Sigh of relief in Afghanistan—for the foreigners at least
Afghanistan's ruling Taliban, which has jailed 24 aid program workers for propagating Christianity, has released new rules of conduct for foreign workers in Afghanistan. But they are not really new rules—"Decree number 14" was actually passed before Sunday's arrest of the Shelter Germany workers, but only yesterday was it released to the public.

After Taliban officials shut down the German-run office and detained the 16 Afghans, four Germans, two Australians, and two Americans, fears mounted because a January edict called for the death penalty for anyone attempting to convert Afghan Muslims. The new edict relaxes the punishment—but only for foreigners—calling for a short prison sentence or deportation. Any Afghan who renounces Islam still may face execution.

More good news for the foreign prisoners is that Taliban officials are granting visas for German, American, and Australian diplomats to come to Kabul. It is unknown when they will arrive in Afghanistan and whether they will be able to see the prisoners. On Wednesday, U.N. officials and diplomats in Kabul met the ruling Taliban Council of Ministers.

The White House announces an announcement
President George W. Bush has come to a decision on whether federal funding should support stem cell research. The White House has announced that he will reveal the decision tonight. He has asked for approximately 10 minutes of airtime on the major television networks beginning at 9 p.m. EDT. Weblog will have coverage of the announcement and reaction tomorrow.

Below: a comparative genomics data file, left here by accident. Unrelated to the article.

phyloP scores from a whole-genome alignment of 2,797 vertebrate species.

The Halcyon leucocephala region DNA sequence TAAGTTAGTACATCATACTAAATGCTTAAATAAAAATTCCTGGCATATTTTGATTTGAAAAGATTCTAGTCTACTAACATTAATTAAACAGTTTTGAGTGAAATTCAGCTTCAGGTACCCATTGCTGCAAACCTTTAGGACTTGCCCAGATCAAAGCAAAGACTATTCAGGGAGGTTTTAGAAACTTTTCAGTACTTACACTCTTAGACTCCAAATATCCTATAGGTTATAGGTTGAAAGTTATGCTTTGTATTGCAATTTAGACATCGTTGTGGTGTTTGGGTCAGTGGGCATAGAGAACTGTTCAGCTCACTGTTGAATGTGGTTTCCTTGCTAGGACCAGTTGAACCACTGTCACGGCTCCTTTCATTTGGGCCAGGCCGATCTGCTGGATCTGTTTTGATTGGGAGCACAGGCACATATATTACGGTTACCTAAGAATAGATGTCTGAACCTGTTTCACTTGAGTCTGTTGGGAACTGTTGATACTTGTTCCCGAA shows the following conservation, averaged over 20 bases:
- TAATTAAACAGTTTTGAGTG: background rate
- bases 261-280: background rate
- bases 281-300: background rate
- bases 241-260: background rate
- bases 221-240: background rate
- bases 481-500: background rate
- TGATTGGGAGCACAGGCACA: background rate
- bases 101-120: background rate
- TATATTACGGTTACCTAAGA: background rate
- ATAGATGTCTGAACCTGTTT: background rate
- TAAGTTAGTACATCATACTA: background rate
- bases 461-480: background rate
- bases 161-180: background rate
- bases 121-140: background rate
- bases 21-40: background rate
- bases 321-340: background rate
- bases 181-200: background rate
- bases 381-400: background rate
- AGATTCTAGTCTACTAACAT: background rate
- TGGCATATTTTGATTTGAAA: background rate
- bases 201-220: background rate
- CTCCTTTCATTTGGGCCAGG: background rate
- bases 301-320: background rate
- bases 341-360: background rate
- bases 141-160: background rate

Broad arrests of Christians undermines Lebanon peace efforts
A broad security sweep by Lebanese troops on Tuesday and Wednesday resulted in up to 250 arrests of Christian activists. Those arrested include leaders and members of two groups, which represent the main force in the opposition to the Syrian presence in Lebanon.

This crackdown follows a major step to reconciliation between Maronites (part of the Roman Catholic Church) and the Druze (an offshoot of the Shi'a branch of Islam) who fought a 1975-1990 civil war.

On Sunday, Maronite Patriarch Nasrallah Butros Sfeir completed a three-day tour through the Druze-dominated region of the Shouf Mountains. This first visit of a Maronite patriarch to the region in 200 years was part of Sfier's campaign to reunite Muslims and Christians in order to rebuild their country. Many in both religions feel sectarian peace is desirable, The Boston Globe reported, "both for its own sake and because it could help rid Lebanon of the increasingly resented overlordship of Syria." Over 25,000 Syrian troops are in Lebanon.

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In 1976, then-president Suleiman Franjieh, a Christian, brought the Syrians into the country to keep the peace. But they haven't left. Over the course of the civil war, they were drawn in on the side of the Muslims.

The current government is a split between Christians and pro-Syrian Muslims. The government has cracked down on anti-Syrian activities before, but this week's sweep has been the most serious.

Both Sfeir and Druze leader Walid Jumblatt have harshly condemned the arrests in the press calling the action an attempt to sabotage the effects of the reconciliation tour. On Wednesday, another 25 Christians were arrested after protesting the government crackdown.

Moscow claims a simple definition would have helped
For a while now, the Salvation Army has been going around and around with Moscow concerning its registration as a church. To tell a long story in a sentence: the church was told to register, had its registration rejected for fear it was a real army, and missed the December 31 registration deadline. The Salvation Army is currently trapped in a Catch-22 web of absurdity that could lead to the liquidation of its operations at a trial on Sept. 11.

Now a deputy in the city of Moscow's justice ministry has told The New York Times that if the Army would have just told the government what they were—everything would've been okay. Right.


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